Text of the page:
This pretty much catches us up to present day. Microsoft has a shiny new console on their hands. The Xbox One X is set to release this fall. Not only have they failed to learn from the mistakes that Sony has made in the past, they now seem determined to follow in the path of Sega and their mistakes as well. There is no denying that The X will be the most powerful system on the market, much like the Dreamcast was upon it’s release in 1999. This was ahead of the PS2, seemingly in the middle of a console generation. Desperate for a hit, Sega rushed the system and brought it out too soon resulting in the end of Sega as a hardware developer.
The one thing that Sega had going for them that Microsoft currently lacks – exclusive games. Not only does the Xbox One X play the same games that the Xbox One and Xbox One S currently play, they will offer no exclusive games in the future. Microsoft is releasing this console in a year that has only seen ONE first party game. Were it not for Halo Wars 2, Microsoft would have zero first party titles in a year that Sony has given us Gravity Rush 2, Horizon Zero Dawn, Nioh, Yakuza, Nier: Automata, Persona 5, Dragon Quest Heroes 2 and Helblade: Senua’s Sacrifice and many more first party or console exclusives.
The final nail in Microsoft’s coffin came with the announcement of Crackdown 3’s delay. Though still playable on previous iterations of the Xbox One, Crackdown 3 would have at least given Microsoft a AAA first party release at the system’s launch. This all but sealed their fate this generation and probably for the Xbox brand as a whole. The brand has never been weaker and it’s probably time for Microsoft to put it to bed.
While it appears what is best for Microsoft and video game consumers would be for the Xbox to cease and Microsoft to leave the console business behind, all is not lost for the company and their fans. There is a solution to their woes – continue to develop software for other systems.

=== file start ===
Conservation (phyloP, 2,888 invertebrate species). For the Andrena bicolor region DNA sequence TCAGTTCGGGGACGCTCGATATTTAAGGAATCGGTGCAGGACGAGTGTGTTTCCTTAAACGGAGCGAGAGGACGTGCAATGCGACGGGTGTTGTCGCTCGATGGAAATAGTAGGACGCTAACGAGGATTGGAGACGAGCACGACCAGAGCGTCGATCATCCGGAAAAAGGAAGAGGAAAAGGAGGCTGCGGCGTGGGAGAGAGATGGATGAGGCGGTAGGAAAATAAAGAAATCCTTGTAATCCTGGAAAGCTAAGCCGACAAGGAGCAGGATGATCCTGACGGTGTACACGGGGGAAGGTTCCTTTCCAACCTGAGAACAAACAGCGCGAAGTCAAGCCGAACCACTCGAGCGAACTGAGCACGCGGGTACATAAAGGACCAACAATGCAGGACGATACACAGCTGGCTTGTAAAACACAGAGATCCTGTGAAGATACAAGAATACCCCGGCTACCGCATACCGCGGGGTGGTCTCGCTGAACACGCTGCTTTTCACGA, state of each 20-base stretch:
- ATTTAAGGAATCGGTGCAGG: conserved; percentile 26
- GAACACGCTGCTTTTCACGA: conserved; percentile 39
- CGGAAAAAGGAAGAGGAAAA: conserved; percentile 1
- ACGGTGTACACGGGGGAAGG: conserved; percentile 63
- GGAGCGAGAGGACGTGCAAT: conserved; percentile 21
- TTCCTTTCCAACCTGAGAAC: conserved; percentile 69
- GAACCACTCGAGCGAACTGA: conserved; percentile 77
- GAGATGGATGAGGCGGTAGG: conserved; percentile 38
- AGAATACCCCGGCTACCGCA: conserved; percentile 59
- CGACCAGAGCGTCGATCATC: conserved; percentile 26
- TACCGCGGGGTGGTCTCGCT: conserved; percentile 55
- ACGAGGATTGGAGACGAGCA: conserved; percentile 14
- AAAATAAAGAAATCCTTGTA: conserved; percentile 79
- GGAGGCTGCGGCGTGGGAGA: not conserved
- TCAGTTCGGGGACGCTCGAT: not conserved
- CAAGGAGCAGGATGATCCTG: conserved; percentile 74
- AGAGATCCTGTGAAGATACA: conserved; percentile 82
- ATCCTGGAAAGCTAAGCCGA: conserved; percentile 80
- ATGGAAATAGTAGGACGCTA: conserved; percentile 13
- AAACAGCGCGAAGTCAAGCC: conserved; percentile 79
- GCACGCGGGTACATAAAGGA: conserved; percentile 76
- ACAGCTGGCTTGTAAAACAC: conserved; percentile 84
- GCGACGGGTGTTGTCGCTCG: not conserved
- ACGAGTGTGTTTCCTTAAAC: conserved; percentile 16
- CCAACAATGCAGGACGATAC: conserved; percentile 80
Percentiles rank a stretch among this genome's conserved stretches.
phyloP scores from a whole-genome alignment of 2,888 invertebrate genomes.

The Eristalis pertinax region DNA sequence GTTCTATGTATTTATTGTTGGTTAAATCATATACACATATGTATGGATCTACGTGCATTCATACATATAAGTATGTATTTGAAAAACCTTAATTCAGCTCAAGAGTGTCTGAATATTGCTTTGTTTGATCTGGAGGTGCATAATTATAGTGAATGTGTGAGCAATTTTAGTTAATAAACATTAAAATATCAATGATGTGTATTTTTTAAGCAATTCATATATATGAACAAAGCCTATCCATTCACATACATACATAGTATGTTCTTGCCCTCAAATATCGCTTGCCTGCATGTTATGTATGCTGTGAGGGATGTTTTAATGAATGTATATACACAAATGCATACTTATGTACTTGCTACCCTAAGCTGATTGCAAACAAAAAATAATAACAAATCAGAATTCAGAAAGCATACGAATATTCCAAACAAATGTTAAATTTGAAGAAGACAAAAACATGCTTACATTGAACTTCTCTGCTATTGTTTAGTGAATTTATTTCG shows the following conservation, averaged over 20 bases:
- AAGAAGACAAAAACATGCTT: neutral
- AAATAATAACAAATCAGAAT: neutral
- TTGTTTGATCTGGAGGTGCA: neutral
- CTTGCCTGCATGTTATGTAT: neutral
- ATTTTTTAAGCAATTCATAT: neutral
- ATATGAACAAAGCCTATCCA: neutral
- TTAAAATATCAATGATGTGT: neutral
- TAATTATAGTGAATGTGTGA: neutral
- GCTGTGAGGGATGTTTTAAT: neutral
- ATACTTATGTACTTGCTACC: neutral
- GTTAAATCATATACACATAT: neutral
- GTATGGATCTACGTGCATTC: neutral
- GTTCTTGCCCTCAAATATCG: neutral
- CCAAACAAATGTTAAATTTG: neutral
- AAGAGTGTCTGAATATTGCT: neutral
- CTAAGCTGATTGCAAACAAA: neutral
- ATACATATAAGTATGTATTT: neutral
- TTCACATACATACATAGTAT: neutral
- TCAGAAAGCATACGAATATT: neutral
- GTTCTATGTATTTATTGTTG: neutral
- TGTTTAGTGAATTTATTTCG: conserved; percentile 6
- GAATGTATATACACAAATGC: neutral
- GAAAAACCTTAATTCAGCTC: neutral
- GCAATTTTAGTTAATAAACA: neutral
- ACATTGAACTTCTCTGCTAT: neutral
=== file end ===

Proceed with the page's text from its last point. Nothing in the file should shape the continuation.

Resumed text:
Imagine playing Halo on a Sony console, sounds crazy right? About as crazy as playing Sonic on a Nintendo console? If we were to time travel back to 1999 while playing Sonic Adventure on the Dreamcast, and tell ourselves that we would be playing Sega games on a Nintendo console in the future, we wouldn’t believe ourselves. Fast forward nearly 20 years and it doesn’t seem so crazy. At the end of the day it is the games that make us happy. We don’t care what system we play them on.
At this point the Xbox One in any form is a bad investment. The games just aren’t there. While the life cycle of each console generation increases as new iterations of the prior system are released every couple of years, (more resembling current cell phone trends than former console generations) the time has come for Sony and Nintendo to make the consoles and Microsoft to provide high quality games to be played on these systems. Big first party titles such as Halo and Gears of War can easily transition to Sony’s platform and developers (such as Rare) can return to Nintendo the way God intended. Finally allowing us to play that Banjo Kazooie sequel on the Switch we’ve all been hoping for.
Thanks for the memories Microsoft, I have enjoyed my time with the Xbox. At this time though, that is all the Xbox should be – a memory.
Author: Phil Neyman
Philip is better at buying video games than he is at playing them. He was once told “it must suck to love something so much and be so terrible at it.” As a boy he would write terrible poems about himself and Ross Perot. He enjoys the best and worst of all forms of media, but nothing in the middle. Puyo Puyo Tetris has almost caused unreconcilable differences between him and his wife. He’s never had a hangover, but not from lack of trying.